STARS Euler3D CFD

The STARS Euler3D CFD benchmark got popular thanks to Scott of Techreport.com. It is a computational fluid dynamics (CFD) benchmark based on the STARS Euler3D structural analysis routines developed at CASELab, the Computational AeroServoElasticity Laboratory at Oklahoma State University. Since the benchmark has been used for years by Scott, we felt it was a good place to start our HPC benchmarking adventure: we could check if our results are in the right ballpark.

The benchmark is downloadable and described in great detail here. The benchmark score is reported as a CFD cycle frequency in Hertz, with higher results being better.

Stars Euler 3D CFD: maximum score

The Xeon E7 scales quite nicely on the condition that you disable Hyper-Threading. The benchmark is able to take advantage of Hyper-Threading, which can be seen on the dual Xeon system. However, the threads work on the same data grid, so the more threads, the more locking contention rears its ugly head. Here's a more detailed look at scaling with the number of threads:

The Hyper-Threading enabled Xeon X5670 performs worse than the non-HT setup until we run more than 12 threads. Once we do that it can offer a decent performance boost (17%). The benchmark however does not scale enough to take advantage of 80 threads. Hyper-Threading offers better resource utilization but that does not negate the negative performance effect of the overhead of running 80 threads. Once we pass 40 threads on the E7-4870, performance starts to level off and even drop.

Of course, you are probably more interested in the other server result. What happened to the Opteron scores? Why is the 48 core Opteron five times slower than the 40 core Xeon E7? Let's investigate further.

Cinebench Release 11.5 Investigating the Opteron Performance Mystery
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  • derrickg - Friday, September 30, 2011 - link

    Would love to see them benchmarked using such a powerful machine. Reply
  • JohanAnandtech - Friday, September 30, 2011 - link

    Suggestions how to get this done? Reply
  • derrickg - Friday, September 30, 2011 - link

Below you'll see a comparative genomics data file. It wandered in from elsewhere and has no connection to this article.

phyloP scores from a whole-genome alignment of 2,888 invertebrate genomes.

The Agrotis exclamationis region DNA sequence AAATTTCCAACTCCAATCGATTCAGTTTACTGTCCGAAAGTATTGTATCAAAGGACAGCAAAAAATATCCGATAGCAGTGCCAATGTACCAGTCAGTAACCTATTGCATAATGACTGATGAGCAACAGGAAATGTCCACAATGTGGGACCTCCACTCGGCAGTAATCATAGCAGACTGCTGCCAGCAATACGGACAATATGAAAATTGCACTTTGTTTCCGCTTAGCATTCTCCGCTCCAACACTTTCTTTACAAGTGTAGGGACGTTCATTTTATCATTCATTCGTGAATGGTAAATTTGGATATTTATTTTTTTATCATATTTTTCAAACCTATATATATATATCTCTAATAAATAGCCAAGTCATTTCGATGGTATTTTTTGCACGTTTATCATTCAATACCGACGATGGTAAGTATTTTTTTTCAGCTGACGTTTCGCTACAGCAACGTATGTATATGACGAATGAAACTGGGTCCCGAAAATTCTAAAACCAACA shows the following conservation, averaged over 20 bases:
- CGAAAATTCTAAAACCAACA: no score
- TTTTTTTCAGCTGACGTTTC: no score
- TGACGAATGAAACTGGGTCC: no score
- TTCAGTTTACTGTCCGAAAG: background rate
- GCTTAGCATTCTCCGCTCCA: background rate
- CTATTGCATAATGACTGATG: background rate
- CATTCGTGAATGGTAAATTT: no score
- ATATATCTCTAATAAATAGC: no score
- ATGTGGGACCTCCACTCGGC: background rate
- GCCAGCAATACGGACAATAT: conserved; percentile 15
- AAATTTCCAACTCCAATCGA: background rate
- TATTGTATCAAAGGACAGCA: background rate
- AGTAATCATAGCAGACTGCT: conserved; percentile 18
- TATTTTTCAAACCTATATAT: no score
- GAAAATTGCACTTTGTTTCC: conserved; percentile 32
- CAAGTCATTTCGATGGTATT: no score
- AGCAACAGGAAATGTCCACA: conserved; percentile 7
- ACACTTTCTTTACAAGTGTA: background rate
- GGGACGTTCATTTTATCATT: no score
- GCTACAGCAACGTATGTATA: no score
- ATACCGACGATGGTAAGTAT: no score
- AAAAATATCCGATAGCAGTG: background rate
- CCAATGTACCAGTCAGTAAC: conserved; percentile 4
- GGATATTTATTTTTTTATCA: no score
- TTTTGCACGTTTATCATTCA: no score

simple benchmarking: http://www.linuxhaxor.net/?p=1346

    I am sure there are much more advanced ways of taking benchmarks on chess engines, but I have long since dropped out of those circles. Chess engines usually scale very well from 1P and up.
    Reply
  • JPQY - Saturday, October 1, 2011 - link

    Hi Johan,

    Here you have my link how people can test with Chess calculatings in a very simple way!

    http://www.xtremesystems.org/forums/showthread.php...

    If you are interested you can always contact me.

    Kind regards,
    Jean-Paul.
    Reply
  • JohanAnandtech - Monday, October 3, 2011 - link

    Thanks Jean-Paul, Derrick, I will check your suggestions. Great to see the community at work :-). Reply
  • fredisdead - Monday, April 23, 2012 - link

    http://www.theinquirer.net/inquirer/review/2141735...

    dear god, at last the truth. Interlagos is 30% faster

    hey anand, whats up with YOUR testing.
    Reply
  • fredisdead - Monday, April 23, 2012 - link

    everybody, the opteron is 30% faster

    http://www.theinquirer.net/inquirer/review/2141735...

    follow thew intel ad bucks ... lol
    Reply
  • anglesmith - Friday, September 30, 2011 - link

    i was in a similar situation on a 48 core opteron machine.

    without numa my app was twice slower than a 4 core i7 920. then did a test with same number of threads but with 2 sockets (24 cores), the app became faster than with 48 cores :~
    then found the issue is all with numa which is not a big issue if you are using a 2 socket machine.

    once i coded the app to be numa aware the app is 6 times faster.

    i know there are few apps that are both numa aware and scale to 50 or so cores but ...
    Reply
  • tynopik - Friday, September 30, 2011 - link

    benhcmark

    like it Phenom
    Reply
  • JoeKan - Friday, September 30, 2011 - link

    I'd llove to see single core workstations used as baseline comparisons. In using a server to render, I'd be wondering which would be more cost effective to render animations. Maybe use an animation sequence as a render performance test. Reply

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